Two summers back, in 2013, I bought on a whim three books from a small italian publisher.
I was intrigued by the titles, and by the short bio of the author.
The author was Henry de Monfreid.
The three books I bought as a bundle for a few euro are the unlikely translations of de Monfreid’s first three books – Les secrets de la mer Rouge (1931), Aventures de mer (1932), La croisière du hachich (1933).
Henry de Monfreid was, by his own admission, a pirate, a drug smuggler, an adventurer and a gunrunner.
Or, as his French Wikipedia page simply states, un commerçant – a man of business.
But it gets better than that.
Born in 1879, De Monfreid was supposed to become a railway engineer, but he defaulted a few tests and had to fall back to work as a motorboat mechanic. Later he had a number of strange jobs – including milk quality controller for Maggi and chicken breeder.
Finally, in 1911, he got a post in Africa for a French company – provided he would pay his own fare to the new workplace.
Once in Africa, everything changed.
De Monfreid converted to Islam, got himself a small boat, a dhow, and in 1913 started his adventuring along the coast of the Red Sea; he did cover a number of almost-official roles as explorer and bandit-hunter (at least according to his memoirs) but the bulk of his trade was smuggling pearls, arms, hashish and morphine and (possibly, though he always denied it), as a slave trader – a fact that landed him in jail a number of times, landing him on the wrong side of both the British and French authorities.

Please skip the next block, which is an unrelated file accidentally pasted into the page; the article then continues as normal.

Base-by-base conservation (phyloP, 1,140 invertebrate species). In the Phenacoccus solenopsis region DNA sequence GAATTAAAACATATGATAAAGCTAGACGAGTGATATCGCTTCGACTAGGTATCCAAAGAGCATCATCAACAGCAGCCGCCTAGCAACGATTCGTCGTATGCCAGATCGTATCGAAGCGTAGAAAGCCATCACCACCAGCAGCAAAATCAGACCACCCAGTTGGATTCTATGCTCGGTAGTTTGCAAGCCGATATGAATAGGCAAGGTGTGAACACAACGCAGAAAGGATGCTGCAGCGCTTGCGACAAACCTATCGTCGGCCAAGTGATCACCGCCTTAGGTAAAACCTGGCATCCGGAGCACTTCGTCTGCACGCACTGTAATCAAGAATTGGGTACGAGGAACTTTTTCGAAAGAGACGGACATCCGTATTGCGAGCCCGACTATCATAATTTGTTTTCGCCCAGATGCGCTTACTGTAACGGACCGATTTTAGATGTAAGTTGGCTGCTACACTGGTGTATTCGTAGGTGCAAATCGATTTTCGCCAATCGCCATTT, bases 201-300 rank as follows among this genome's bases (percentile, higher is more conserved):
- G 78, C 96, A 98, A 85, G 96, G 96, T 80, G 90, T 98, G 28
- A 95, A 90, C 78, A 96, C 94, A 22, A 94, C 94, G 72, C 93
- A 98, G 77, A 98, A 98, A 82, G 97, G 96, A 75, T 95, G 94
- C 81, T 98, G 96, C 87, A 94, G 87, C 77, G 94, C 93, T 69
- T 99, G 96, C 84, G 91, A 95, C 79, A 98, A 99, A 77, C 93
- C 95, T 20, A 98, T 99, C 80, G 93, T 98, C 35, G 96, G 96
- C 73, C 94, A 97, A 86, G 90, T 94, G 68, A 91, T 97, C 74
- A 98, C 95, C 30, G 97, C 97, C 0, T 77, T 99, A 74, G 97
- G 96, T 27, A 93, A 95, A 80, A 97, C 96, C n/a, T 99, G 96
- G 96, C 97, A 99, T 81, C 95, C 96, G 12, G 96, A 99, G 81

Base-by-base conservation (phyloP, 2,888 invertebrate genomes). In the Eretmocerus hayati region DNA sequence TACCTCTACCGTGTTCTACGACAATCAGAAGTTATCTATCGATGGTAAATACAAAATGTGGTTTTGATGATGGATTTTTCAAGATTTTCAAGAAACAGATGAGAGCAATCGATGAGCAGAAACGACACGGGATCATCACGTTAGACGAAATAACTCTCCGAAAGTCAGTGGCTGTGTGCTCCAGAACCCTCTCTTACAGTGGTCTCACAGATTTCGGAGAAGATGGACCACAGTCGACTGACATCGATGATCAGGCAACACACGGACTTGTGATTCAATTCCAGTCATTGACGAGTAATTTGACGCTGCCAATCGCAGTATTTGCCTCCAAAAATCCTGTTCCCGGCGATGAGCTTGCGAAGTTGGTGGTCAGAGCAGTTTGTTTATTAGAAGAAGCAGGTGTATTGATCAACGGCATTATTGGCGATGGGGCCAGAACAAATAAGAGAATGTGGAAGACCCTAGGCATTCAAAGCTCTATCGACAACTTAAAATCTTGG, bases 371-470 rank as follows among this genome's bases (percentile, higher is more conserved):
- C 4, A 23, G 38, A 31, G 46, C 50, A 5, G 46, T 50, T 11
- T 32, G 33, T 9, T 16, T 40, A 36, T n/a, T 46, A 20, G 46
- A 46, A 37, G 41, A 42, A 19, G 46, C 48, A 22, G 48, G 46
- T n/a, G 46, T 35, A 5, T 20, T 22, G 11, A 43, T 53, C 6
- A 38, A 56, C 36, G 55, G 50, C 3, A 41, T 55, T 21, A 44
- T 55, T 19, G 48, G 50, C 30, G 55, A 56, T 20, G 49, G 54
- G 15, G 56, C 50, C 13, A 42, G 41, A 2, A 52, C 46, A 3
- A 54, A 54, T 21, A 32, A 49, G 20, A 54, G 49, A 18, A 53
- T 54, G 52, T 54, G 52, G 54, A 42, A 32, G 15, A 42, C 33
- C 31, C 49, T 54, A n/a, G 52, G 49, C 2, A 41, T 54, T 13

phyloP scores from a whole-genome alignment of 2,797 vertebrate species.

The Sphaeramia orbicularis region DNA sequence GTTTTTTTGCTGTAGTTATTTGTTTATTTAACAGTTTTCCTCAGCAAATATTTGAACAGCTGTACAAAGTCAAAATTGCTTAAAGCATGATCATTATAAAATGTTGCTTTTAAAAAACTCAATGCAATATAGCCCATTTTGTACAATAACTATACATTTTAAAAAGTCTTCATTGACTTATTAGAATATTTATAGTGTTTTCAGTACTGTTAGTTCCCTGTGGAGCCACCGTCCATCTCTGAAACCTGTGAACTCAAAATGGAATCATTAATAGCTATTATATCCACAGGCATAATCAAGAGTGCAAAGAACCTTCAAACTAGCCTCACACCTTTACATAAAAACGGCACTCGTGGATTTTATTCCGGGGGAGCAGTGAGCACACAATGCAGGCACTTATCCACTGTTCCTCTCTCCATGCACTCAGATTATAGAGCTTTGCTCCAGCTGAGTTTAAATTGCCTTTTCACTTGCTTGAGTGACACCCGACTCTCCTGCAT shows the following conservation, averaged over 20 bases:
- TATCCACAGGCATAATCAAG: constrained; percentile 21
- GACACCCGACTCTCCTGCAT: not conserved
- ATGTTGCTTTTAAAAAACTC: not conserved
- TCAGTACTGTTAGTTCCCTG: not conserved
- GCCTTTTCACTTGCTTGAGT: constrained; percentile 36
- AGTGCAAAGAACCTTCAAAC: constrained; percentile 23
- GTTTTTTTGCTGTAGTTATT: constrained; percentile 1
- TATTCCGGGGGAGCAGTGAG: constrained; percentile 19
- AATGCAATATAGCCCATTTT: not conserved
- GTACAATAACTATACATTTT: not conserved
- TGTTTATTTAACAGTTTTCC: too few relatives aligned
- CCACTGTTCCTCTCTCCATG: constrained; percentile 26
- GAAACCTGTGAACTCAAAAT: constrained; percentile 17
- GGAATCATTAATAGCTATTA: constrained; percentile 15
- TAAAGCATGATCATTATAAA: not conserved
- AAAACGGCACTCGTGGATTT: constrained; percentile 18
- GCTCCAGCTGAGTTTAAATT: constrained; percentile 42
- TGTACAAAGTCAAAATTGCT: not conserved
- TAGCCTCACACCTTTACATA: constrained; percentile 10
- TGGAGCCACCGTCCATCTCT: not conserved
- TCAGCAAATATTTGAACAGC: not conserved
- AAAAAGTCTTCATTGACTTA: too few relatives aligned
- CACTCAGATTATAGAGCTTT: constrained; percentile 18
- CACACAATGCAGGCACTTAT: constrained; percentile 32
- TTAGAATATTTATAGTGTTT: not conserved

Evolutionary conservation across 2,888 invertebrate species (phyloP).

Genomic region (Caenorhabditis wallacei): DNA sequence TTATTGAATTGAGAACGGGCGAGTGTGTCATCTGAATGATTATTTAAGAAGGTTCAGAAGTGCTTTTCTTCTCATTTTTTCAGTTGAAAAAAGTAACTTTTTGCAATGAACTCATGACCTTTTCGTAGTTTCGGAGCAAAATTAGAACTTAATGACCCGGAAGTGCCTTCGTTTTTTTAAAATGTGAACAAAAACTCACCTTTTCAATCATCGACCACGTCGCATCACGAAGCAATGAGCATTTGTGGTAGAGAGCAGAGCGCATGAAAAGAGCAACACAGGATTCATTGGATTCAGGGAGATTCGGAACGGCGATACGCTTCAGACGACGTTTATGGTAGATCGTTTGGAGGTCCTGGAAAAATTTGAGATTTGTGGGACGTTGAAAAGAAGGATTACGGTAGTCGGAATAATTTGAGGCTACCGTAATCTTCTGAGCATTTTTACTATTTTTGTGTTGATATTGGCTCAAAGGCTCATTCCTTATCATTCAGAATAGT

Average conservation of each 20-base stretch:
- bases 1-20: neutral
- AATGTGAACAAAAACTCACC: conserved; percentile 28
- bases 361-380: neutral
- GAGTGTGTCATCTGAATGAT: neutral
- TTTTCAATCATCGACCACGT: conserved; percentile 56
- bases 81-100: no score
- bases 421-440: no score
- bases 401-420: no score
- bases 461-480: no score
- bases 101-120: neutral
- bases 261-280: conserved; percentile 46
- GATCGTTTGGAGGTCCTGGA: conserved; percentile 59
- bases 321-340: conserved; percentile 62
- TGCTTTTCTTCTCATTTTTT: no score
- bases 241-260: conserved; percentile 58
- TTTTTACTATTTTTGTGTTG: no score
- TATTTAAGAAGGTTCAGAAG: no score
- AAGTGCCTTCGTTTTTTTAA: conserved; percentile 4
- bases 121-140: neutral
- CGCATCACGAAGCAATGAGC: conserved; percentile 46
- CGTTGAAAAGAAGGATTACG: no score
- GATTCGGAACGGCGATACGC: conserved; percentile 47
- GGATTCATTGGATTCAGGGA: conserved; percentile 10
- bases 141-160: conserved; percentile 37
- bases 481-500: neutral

he was also knows as The Sea Wolf and as Abd el Haii (his post-conversion Arab name).
Maybe because of his strained relations with British and French authorities, when Ethiopia was conquered by the Italians in 1935, De Monfreid happily joined the Italian forces, taking part in a number of aerial surveys.
When the British captured him, he was deported in Kenya.
Back in France after the war, the now well-over-sixty former pirate set up his own opium plantation – thus demonstrating that there is no such a thing as a former pirate.
When he was denounced and arrested, he managed to avoid imprisonment – but if it was for his age, for the marginality of his crime (there was not a huge number of opium fiends in 1950s France) or for his ability to influence the law with the brilliancy of his rhetoric, as he himself claimed, it’s not known.
He also boasted a vast collection of Gauguin paintings – as his father had been a famous painter and a friend of Paul Gauguin.
The paintings were his special bankroll – and in lean times he mortgaged them regularly to get a few bucks.
De Monfreit was a respected painter and photographer in his own right.
Henry de Monfreid’s literary output is staggering – both in the fields of fiction and non fiction.
He also recorded a collection of sea shanties, and was featured as a character in a volume of the adventures of Tintin. A TV series was made of his exploits, in the 1960s.
He died in 1974, at the age of 95.
After his death it was found out that all his Gauguin paintings were fake.